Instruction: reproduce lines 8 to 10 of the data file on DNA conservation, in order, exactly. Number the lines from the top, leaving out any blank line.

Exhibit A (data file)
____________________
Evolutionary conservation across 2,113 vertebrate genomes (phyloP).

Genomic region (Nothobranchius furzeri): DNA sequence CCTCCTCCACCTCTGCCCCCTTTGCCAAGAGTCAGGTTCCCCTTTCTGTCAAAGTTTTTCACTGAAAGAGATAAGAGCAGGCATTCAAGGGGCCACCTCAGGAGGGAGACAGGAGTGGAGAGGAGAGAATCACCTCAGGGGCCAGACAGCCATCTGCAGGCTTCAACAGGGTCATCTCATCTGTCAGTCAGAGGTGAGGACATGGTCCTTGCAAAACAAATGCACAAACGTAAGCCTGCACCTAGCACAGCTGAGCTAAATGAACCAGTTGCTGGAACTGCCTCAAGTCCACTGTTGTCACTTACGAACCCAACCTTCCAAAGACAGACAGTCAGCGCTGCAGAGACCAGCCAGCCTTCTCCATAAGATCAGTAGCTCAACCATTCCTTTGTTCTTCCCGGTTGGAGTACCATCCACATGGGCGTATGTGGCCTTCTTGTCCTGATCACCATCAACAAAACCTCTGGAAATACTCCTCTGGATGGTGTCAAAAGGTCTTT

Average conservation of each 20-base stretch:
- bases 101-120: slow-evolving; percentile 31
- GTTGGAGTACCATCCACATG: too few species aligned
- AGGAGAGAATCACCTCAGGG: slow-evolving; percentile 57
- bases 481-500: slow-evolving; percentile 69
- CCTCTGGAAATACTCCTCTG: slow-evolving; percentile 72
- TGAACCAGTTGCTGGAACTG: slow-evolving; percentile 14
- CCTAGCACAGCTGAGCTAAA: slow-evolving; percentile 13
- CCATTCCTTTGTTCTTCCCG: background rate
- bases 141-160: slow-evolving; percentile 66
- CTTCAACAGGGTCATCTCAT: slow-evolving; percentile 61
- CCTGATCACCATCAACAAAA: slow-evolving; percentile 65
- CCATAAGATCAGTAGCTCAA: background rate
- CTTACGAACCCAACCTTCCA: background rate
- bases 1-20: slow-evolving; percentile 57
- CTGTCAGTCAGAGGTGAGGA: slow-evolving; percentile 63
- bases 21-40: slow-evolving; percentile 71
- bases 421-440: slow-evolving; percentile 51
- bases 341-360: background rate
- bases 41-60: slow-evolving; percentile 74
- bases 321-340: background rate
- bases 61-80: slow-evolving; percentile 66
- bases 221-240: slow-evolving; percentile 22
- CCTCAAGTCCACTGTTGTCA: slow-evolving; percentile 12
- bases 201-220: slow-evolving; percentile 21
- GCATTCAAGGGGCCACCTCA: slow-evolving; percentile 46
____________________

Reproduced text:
- CCTCTGGAAATACTCCTCTG: slow-evolving; percentile 72
- TGAACCAGTTGCTGGAACTG: slow-evolving; percentile 14
- CCTAGCACAGCTGAGCTAAA: slow-evolving; percentile 13